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  Family B-22: Brown Bess

This family's roots go back over one hundred and fifty years in Ireland and was actually extended further back than Brown Bess, which is shown as the taproot mare of the family in Family Tables. It was traced back to a mare by Cambridgeshire Handicap stakes and Liverpool cup winner Vulcan (1847), a son of Verulam (bred in Ireland by Mr Holmes), by Lottery. Verulam's dam was Wire (1811), seen frequently in the pedigres of Irish-bred horses; she was a full sister to Whisker and Whalebone, imported into Ireland by Lord Sligo. Verulam was an early important chasing sire who got the 1855 Grand National steeplechase winner, Wanderer, Michaelmas Daisy ( dam of the influential chaser sire Revolver, a winner of many steeplechases, and second dam of 1867 National winner Cortolvin), and was dam's sire of Parmesan. Vulcan raced in Ireland, and in England and was returned to Ireland to stand at stud at Killynon, Westmeath, where the stallion Blackfoot was also located.

The Vulcan mare produced a filly to the cover of Blackfoot (1833), a son of Alcaston or Young Blacklock bred in Richard Watt's Yorkshire stud and later sold to Ireland; Blackfoot also got the dam of 1887 National winner Gamecock (HB Family 16), and is seen in other half-bred pedigrees. The Blackfoot mare, owned by County Meath sportsman Valentine Wall, produced a filly by Windfall (1834), a son of Wire's daughter, Vat (1826) and Fitz-Orville. Windfall's daughter bred Brown Bess, who was by Wall's stallion Magician (by The Flying Dutchman, out of Magic, by Melbourne), who had been purchased in England after running well as a juvenile there. Brown Bess ran second in the Farmers' Steeplechase at Ward Union Hunt, and third in another race at age five.

Brown Bess's first foal was Regina (1879), by Prince, a son of Artillery and winner of sixteen races in Ireland, six of them as an unbeaten three-year old. Brown Bess also produced Crinolette, the dam of the Irish Grand National winning mare, Brown Bess (1901), named for her grandam. Another Brown Bess daughter, Bessie (1855, by Concha) won the three mile Farmer's Plate at Ward Union Hunt. Regina ran at age four, winning the Farmer's Plate, and was second in a flat race at Down Royal at age five; at age seven she was unplaced in one race, and fell when running in the Irish Grand National. She was sold and put in the stud of Fleetwood Rynd, of Kilcock, Kildare. Regina produced eleven live foals, some of which were good steeplechasers, including Mount Armstrong (1887), winner of eight steeplechases, including the Foxhunters' Plate at Punchestown, Bunthorne, winner of 13 steeplechases, and her daughters Homage, a winner of of a point-to-point race, and Natasha (1890), winner of three hunter flat races, five hurdle races, and seven steeplechases. In 1892 she was bought by Richard Ball of Reynoldstown, Naul, Co. Dublin for 300 guineas, and for him produced Homage, by the steeplechaser Hominy. The history of this family continues in the portraits below.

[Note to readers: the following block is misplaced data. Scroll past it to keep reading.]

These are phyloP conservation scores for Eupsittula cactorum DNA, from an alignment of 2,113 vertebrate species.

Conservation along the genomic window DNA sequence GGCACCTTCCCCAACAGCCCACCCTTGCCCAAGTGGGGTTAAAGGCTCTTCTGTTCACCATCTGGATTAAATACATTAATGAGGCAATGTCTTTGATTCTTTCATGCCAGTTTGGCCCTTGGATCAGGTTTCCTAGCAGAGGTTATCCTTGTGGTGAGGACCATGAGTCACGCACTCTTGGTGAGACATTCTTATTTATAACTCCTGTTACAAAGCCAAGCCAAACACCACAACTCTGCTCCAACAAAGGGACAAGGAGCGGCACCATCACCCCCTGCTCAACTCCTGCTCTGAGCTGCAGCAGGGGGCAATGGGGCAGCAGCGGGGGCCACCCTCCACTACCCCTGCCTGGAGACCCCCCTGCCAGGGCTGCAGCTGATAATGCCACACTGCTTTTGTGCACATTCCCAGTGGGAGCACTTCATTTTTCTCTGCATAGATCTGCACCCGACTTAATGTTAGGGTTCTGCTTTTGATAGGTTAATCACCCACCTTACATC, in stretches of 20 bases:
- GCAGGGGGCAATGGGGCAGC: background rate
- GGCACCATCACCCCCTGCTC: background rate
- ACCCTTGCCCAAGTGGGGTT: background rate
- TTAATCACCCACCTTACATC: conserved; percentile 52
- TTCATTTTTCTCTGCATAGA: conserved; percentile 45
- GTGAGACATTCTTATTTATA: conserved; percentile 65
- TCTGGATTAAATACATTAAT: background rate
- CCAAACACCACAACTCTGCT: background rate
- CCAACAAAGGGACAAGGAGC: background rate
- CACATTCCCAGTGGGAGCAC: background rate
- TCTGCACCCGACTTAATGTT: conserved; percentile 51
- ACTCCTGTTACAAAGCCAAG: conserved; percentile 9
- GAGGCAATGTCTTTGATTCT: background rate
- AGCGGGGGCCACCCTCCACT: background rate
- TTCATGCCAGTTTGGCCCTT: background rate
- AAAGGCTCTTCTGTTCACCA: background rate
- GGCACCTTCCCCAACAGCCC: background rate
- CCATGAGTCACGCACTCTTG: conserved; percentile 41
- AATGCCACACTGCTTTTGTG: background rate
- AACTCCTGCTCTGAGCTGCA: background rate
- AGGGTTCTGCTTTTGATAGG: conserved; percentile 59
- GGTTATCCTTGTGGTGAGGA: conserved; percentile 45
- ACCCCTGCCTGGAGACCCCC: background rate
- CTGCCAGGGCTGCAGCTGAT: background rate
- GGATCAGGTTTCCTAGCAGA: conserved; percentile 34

Notable Descendants

Brown Bess br. f. 1901
(Primrose League or Wild Sherry - Crinolette by Solon)
Brown Bess, bred by Valentine Wall at Nutstown, Garristown, Co. Dublin, won a steeplechase at Ardee at age four, and the Irish Grand National at age five. In the Nutstown stud she produced Outlook, winner of a steeplechase, and two other youngsters.

Reynoldstown blk. g. 1927
(My Prince - Fromage by Frontino)
Reynoldstown, won the Grand National steeplechase twice in succession (1935 and 1936). He was bred by Richard Ball of Reynoldstown, Naul, Co. Dublin, and was hunted and schooled over fences, but never raced, when purchased at age five by Major Noel Furlong of Skeffington Hall, Leicester; Furlong's son, the amateur rider Frank Furlong, was Reynoldstown's usual rider through 1935.

Reynoldstown ran seventeen times between 1932 and the start of the 1935 Grand National, winning four hurdle races and eight steeplechases, including a three mile race at Newmbury in 1934, beating Kellsboro' Jack, the previous year's National winner and the Nottingham shire Handicap Steeplechase carrying 12 st. 2 lb. He started the 1935 Grand National four favorite, behind Golden Miller, who had won the Cheltenham Gold Cup earlier in the year for the fourth time in a row. He won by three lengths in a time record that stood until 1973.